A Tour of Ploegsteert Wood Part Six

Damaged tree just outside Rifle House Cemetery.

          

Waterlogged shell craters can still be found among the trees if you look hard enough.

         

         

A number of bunkers still exist within the wood if you care to search for them.  This early British bunker is hardly the best example (some are in a far better state of preservation than this), but it does give you an idea of what you might find.  A word of warning; you do need to be careful if you leave the path; much of the wood is private property, so you don’t want to be caught trespassing, and you really don’t want to be mistaken for a Ploegsteert Wood resident either.  Particularly during the shooting season!

Yes, it’s another ditch.  But was it always a ditch?  Was it once a trench?  Maybe, maybe not, but Ploegsteert Wood is a place where your imagination can run wild, and, quite frankly, often does.

Eventually, we find ourselves back at Mud Lane where we entered the wood in the first place.  There’s the information board we saw earlier in the right foreground, with Prowse Point Military Cemetery on the horizon.

Prowse Point Military Cemetery, without doubt one of the most beautiful in the whole of Flanders.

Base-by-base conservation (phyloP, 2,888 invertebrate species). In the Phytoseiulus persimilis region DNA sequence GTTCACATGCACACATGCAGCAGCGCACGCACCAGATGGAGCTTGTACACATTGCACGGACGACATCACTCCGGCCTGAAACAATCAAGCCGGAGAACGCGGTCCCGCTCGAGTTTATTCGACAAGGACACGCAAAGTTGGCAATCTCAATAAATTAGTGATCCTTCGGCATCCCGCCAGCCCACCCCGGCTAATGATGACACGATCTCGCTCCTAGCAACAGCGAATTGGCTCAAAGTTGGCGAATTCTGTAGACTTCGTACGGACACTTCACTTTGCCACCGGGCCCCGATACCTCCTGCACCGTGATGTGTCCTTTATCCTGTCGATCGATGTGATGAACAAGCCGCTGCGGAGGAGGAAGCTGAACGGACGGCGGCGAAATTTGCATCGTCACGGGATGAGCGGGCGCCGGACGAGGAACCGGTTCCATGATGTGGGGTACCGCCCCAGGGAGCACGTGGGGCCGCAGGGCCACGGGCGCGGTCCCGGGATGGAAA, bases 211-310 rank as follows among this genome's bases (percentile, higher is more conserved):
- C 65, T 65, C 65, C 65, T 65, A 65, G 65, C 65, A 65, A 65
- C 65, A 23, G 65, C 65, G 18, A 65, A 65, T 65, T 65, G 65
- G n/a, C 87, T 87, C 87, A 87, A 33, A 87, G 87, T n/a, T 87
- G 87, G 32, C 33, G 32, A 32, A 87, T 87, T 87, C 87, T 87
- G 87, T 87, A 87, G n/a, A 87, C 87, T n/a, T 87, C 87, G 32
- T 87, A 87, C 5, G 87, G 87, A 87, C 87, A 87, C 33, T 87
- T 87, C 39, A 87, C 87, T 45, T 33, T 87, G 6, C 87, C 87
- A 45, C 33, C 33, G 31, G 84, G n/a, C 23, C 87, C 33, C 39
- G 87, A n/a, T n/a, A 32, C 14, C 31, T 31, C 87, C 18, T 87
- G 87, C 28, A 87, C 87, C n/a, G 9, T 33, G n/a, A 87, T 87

Which is why, as we pass Mud Corner Cemetery once again…

…I can’t resist another couple of shots looking up the ridge.

Prowse Point from Mud Lane.

The wind rustles through the cornfields; the men of Prowse Point look silently on.

Final view of Prowse Point before we depart from this northern section of Ploegsteert Wood.

Back at the entrance to Prowse Point.  If you follow the road a few hundred yards east you will come to the house on the site of Bruce Bairnsfather’s dugout where he drew his first cartoon, and later, much later, we shall see if we can find it, but for now…

…we are going to drive west, along the northern edge of the wood…

…back to the CWGC signposts pictured in the very first photograph of our tour…

…and thence south, towards the Ploegsteert Memorial (below, pictured from the crossroads once known as Hyde Park Corner – see trench map) and the cemeteries to be found on the western edge of the wood.  For once, a red traffic light (above) works in our favour, allowing the opportunity to take this panorama picture of the north west corner and western edge of the wood.

Hyde Park Corner.  Just before we visit the Memorial, you might like to accompany Baldrick and myself on a brief Mystery Detour .  If not, we’ll see you  back at the Memorial in A Tour of Ploegsteert Wood Part Seven

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